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Volume 10, Number 3—March 2004

Letter

Babesiosis in Fairfield County, Connecticut

Suggested citation for this article

To the Editor: Human babesiosis, caused by Babesia microti, was initially described in the eastern United States in 1970 in a woman vacationing on Nantucket Island, Massachusetts (1). With few exceptions, almost all subsequent cases were recorded from islands in the northeastern United States and Cape Cod, Massachusetts (2), until this illness was diagnosed in 13 patients living in New London County in southeastern Connecticut (3,4). B. microti was isolated from white-footed mice, Peromyscus leucopus, captured from 1988 to 1990 in the yards of patients. Babesiosis also was diagnosed in persons living in Wisconsin (5) and in New Jersey (6) who acquired the organism locally. The number of cases of babesiosis reported by health departments on their Web sites and by personal communication in Massachusetts, Rhode Island, and New York State, was 330 from 1988 to 2002, 121 from 1994 to 2002, and 542 from 1986 to 2001, respectively. The number of cases reported by the New York City Health Department from 1991 to 2000 was 75.

From 1991 to 2000, babesiosis was diagnosed in 230 persons residing in New London County and adjacent Middlesex County, Connecticut (7). Fifty-three additional cases were reported in five other counties in Connecticut, but epidemiologic data did not indicate that these infections likely were acquired within Connecticut. We now note a new and distinct geographic focus by reporting the isolation of B. microti from rodents captured in the yards of two patients in whom babesiosis was diagnosed at Greenwich Hospital in 2002. These patients lived in Greenwich, Connecticut, which is located in Fairfield County in the extreme southwestern part of the state. Neither patient had traveled outside of the immediate area of Greenwich, Connecticut, before onset of illness. We also trapped rodents in the yards of two additional patients in whom babesiosis was diagnosed. These two patients had traveled to Rhode Island shortly before becoming ill. Patients became ill from June 23 to July 7, 2002, and none reported a tick bite.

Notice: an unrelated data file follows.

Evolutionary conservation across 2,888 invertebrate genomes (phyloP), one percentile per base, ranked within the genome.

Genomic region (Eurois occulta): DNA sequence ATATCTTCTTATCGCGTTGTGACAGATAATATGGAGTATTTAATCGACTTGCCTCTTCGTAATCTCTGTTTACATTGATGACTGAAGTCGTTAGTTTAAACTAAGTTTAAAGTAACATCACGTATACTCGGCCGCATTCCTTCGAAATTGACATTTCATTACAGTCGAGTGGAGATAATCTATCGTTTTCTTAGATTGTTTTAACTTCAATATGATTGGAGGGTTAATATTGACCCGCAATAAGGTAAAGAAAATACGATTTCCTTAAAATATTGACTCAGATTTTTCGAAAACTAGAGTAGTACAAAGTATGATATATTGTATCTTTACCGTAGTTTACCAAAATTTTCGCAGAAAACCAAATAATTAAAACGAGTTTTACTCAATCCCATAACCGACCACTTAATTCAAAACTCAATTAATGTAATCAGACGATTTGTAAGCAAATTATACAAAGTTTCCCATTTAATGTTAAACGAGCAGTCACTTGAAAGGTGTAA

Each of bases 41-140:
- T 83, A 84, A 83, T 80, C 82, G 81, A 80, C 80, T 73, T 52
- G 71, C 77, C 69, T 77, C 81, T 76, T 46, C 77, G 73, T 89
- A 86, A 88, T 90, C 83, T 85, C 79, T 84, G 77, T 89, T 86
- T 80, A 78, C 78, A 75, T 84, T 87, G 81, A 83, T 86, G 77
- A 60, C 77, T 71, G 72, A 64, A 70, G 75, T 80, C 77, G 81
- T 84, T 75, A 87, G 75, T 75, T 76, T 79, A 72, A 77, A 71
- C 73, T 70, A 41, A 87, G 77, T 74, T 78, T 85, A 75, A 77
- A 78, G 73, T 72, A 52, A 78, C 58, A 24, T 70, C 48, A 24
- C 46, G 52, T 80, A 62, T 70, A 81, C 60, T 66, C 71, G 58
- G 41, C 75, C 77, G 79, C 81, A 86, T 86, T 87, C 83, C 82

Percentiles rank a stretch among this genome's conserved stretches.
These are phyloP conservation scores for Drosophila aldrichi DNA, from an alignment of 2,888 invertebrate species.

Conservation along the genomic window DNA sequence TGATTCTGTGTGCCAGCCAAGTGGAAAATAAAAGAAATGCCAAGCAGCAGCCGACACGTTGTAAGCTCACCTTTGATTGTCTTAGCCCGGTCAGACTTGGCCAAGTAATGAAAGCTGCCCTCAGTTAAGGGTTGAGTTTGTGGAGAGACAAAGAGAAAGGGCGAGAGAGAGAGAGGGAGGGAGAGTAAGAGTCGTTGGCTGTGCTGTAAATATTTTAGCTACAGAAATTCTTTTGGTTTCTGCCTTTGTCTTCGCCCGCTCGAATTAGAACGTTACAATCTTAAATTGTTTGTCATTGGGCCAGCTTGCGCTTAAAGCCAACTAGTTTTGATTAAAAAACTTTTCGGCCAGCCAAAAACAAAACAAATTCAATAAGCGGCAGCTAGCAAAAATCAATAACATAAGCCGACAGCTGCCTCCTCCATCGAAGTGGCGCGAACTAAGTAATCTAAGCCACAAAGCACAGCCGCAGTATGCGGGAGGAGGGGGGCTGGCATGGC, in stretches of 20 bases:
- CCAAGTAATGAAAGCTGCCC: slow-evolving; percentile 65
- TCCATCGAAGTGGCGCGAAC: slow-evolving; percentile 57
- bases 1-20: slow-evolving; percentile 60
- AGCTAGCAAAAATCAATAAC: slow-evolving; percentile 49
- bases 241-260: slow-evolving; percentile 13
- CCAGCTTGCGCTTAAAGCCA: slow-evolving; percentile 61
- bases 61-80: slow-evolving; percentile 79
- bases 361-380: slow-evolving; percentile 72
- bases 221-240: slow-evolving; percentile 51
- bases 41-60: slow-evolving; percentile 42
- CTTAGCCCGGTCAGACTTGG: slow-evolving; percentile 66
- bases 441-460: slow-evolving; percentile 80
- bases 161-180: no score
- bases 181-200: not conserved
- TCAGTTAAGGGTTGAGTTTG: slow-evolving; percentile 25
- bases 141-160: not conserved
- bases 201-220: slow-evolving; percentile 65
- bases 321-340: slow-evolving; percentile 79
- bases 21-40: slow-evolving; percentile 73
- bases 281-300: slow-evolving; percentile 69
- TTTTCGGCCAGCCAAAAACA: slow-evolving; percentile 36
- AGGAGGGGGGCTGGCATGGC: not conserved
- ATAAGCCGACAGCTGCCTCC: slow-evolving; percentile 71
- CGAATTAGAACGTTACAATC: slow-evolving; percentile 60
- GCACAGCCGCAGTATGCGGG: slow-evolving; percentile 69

Attempts to trap small mammals on the properties of the four patients were made on July 22, 23, and 29, 2002. Rodents were captured in Sherman box traps baited with peanut butter and apple. Approximately 0.3 mL of blood was drawn from the heart of each animal into a syringe coated with heparin or uncoated. Blood was kept on ice in the field and then returned to the laboratory. A 3- to 5-week-old male Syrian hamster was injected intraperitoneally with 0.1 mL of each blood sample.

Blood smears were obtained from a drop of blood taken from the tail of each hamster on weeks 3 to 6 after injection. Blood cells were stained with Giemsa and examined for B. microti at a magnification of 1,008X. Hamsters were considered uninfected when no parasites were found in 75 fields of stained erythrocytes.

B. microti was isolated from rodents captured at the residences of two of the patients who did not travel outside of the Greenwich area 6 weeks before onset of illness. Blood from two of three white-footed mice and from the two eastern chipmunks, Tamias striatus, captured in the yards of the patients, produced infections in injected hamsters. Infections did not develop in hamsters injected with blood from 10 white-footed mice captured at the residences of two patients who visited Wakefield and Charlestown, Rhode Island, shortly before becoming ill.